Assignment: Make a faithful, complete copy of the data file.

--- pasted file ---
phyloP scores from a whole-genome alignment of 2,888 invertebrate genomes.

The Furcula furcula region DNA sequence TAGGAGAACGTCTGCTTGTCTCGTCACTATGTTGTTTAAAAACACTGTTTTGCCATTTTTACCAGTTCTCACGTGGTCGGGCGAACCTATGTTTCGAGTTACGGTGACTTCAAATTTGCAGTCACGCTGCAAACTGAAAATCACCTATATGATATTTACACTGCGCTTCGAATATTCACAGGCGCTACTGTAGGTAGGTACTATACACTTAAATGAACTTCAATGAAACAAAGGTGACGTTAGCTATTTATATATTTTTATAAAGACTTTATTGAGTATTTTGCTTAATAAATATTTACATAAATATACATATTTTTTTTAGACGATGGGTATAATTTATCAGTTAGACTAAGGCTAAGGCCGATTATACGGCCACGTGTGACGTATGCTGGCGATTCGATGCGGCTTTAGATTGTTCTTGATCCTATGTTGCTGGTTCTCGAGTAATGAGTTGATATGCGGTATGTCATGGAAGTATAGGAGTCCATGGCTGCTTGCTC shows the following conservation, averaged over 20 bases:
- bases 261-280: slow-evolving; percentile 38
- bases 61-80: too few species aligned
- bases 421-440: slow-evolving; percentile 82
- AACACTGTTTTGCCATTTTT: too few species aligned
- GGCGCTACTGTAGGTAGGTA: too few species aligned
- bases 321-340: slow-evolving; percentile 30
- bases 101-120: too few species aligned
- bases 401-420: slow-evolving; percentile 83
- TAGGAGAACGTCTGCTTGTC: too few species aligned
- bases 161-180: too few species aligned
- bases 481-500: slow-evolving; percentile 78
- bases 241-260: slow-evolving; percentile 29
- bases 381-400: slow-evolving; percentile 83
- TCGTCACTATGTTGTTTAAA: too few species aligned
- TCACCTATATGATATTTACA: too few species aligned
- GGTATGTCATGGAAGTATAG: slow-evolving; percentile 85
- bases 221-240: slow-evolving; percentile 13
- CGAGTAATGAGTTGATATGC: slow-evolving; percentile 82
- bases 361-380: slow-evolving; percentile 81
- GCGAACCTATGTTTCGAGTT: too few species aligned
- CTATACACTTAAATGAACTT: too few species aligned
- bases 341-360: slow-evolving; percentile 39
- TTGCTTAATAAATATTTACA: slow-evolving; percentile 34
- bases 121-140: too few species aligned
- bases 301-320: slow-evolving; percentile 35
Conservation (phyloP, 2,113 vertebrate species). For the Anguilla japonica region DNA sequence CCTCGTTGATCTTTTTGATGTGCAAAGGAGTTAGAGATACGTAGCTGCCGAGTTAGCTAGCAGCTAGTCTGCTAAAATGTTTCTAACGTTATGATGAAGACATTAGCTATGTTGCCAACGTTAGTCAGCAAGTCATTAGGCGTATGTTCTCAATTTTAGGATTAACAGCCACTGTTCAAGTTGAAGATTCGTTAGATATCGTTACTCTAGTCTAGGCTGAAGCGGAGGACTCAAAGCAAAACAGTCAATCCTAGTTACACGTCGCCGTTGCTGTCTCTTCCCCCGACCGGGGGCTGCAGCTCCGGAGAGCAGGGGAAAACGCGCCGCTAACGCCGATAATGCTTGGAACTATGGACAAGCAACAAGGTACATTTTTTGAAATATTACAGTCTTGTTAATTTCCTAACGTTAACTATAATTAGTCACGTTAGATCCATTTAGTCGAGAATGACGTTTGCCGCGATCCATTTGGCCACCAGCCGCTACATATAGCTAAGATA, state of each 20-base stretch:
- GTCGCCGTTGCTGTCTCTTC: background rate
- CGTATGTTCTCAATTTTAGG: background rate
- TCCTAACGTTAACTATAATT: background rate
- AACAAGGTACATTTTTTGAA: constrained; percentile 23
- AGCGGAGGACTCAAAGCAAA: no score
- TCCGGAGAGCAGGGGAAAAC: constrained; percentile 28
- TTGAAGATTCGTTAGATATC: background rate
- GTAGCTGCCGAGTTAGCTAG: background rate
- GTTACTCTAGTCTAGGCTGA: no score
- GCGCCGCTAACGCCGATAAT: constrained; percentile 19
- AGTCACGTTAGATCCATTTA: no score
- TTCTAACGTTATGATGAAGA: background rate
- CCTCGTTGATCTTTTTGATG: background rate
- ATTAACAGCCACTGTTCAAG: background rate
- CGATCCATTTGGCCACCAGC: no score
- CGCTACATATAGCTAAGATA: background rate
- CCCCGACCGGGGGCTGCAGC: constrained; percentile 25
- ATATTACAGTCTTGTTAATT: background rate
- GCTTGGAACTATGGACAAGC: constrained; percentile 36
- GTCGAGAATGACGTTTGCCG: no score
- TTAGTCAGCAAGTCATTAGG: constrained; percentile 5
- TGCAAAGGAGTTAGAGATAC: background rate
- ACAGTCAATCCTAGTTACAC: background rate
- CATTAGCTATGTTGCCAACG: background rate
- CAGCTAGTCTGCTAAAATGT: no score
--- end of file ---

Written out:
phyloP scores from a whole-genome alignment of 2,888 invertebrate genomes.

The Furcula furcula region DNA sequence TAGGAGAACGTCTGCTTGTCTCGTCACTATGTTGTTTAAAAACACTGTTTTGCCATTTTTACCAGTTCTCACGTGGTCGGGCGAACCTATGTTTCGAGTTACGGTGACTTCAAATTTGCAGTCACGCTGCAAACTGAAAATCACCTATATGATATTTACACTGCGCTTCGAATATTCACAGGCGCTACTGTAGGTAGGTACTATACACTTAAATGAACTTCAATGAAACAAAGGTGACGTTAGCTATTTATATATTTTTATAAAGACTTTATTGAGTATTTTGCTTAATAAATATTTACATAAATATACATATTTTTTTTAGACGATGGGTATAATTTATCAGTTAGACTAAGGCTAAGGCCGATTATACGGCCACGTGTGACGTATGCTGGCGATTCGATGCGGCTTTAGATTGTTCTTGATCCTATGTTGCTGGTTCTCGAGTAATGAGTTGATATGCGGTATGTCATGGAAGTATAGGAGTCCATGGCTGCTTGCTC shows the following conservation, averaged over 20 bases:
- bases 261-280: slow-evolving; percentile 38
- bases 61-80: too few species aligned
- bases 421-440: slow-evolving; percentile 82
- AACACTGTTTTGCCATTTTT: too few species aligned
- GGCGCTACTGTAGGTAGGTA: too few species aligned
- bases 321-340: slow-evolving; percentile 30
- bases 101-120: too few species aligned
- bases 401-420: slow-evolving; percentile 83
- TAGGAGAACGTCTGCTTGTC: too few species aligned
- bases 161-180: too few species aligned
- bases 481-500: slow-evolving; percentile 78
- bases 241-260: slow-evolving; percentile 29
- bases 381-400: slow-evolving; percentile 83
- TCGTCACTATGTTGTTTAAA: too few species aligned
- TCACCTATATGATATTTACA: too few species aligned
- GGTATGTCATGGAAGTATAG: slow-evolving; percentile 85
- bases 221-240: slow-evolving; percentile 13
- CGAGTAATGAGTTGATATGC: slow-evolving; percentile 82
- bases 361-380: slow-evolving; percentile 81
- GCGAACCTATGTTTCGAGTT: too few species aligned
- CTATACACTTAAATGAACTT: too few species aligned
- bases 341-360: slow-evolving; percentile 39
- TTGCTTAATAAATATTTACA: slow-evolving; percentile 34
- bases 121-140: too few species aligned
- bases 301-320: slow-evolving; percentile 35
Conservation (phyloP, 2,113 vertebrate species). For the Anguilla japonica region DNA sequence CCTCGTTGATCTTTTTGATGTGCAAAGGAGTTAGAGATACGTAGCTGCCGAGTTAGCTAGCAGCTAGTCTGCTAAAATGTTTCTAACGTTATGATGAAGACATTAGCTATGTTGCCAACGTTAGTCAGCAAGTCATTAGGCGTATGTTCTCAATTTTAGGATTAACAGCCACTGTTCAAGTTGAAGATTCGTTAGATATCGTTACTCTAGTCTAGGCTGAAGCGGAGGACTCAAAGCAAAACAGTCAATCCTAGTTACACGTCGCCGTTGCTGTCTCTTCCCCCGACCGGGGGCTGCAGCTCCGGAGAGCAGGGGAAAACGCGCCGCTAACGCCGATAATGCTTGGAACTATGGACAAGCAACAAGGTACATTTTTTGAAATATTACAGTCTTGTTAATTTCCTAACGTTAACTATAATTAGTCACGTTAGATCCATTTAGTCGAGAATGACGTTTGCCGCGATCCATTTGGCCACCAGCCGCTACATATAGCTAAGATA, state of each 20-base stretch:
- GTCGCCGTTGCTGTCTCTTC: background rate
- CGTATGTTCTCAATTTTAGG: background rate
- TCCTAACGTTAACTATAATT: background rate
- AACAAGGTACATTTTTTGAA: constrained; percentile 23
- AGCGGAGGACTCAAAGCAAA: no score
- TCCGGAGAGCAGGGGAAAAC: constrained; percentile 28
- TTGAAGATTCGTTAGATATC: background rate
- GTAGCTGCCGAGTTAGCTAG: background rate
- GTTACTCTAGTCTAGGCTGA: no score
- GCGCCGCTAACGCCGATAAT: constrained; percentile 19
- AGTCACGTTAGATCCATTTA: no score
- TTCTAACGTTATGATGAAGA: background rate
- CCTCGTTGATCTTTTTGATG: background rate
- ATTAACAGCCACTGTTCAAG: background rate
- CGATCCATTTGGCCACCAGC: no score
- CGCTACATATAGCTAAGATA: background rate
- CCCCGACCGGGGGCTGCAGC: constrained; percentile 25
- ATATTACAGTCTTGTTAATT: background rate
- GCTTGGAACTATGGACAAGC: constrained; percentile 36
- GTCGAGAATGACGTTTGCCG: no score
- TTAGTCAGCAAGTCATTAGG: constrained; percentile 5
- TGCAAAGGAGTTAGAGATAC: background rate
- ACAGTCAATCCTAGTTACAC: background rate
- CATTAGCTATGTTGCCAACG: background rate
- CAGCTAGTCTGCTAAAATGT: no score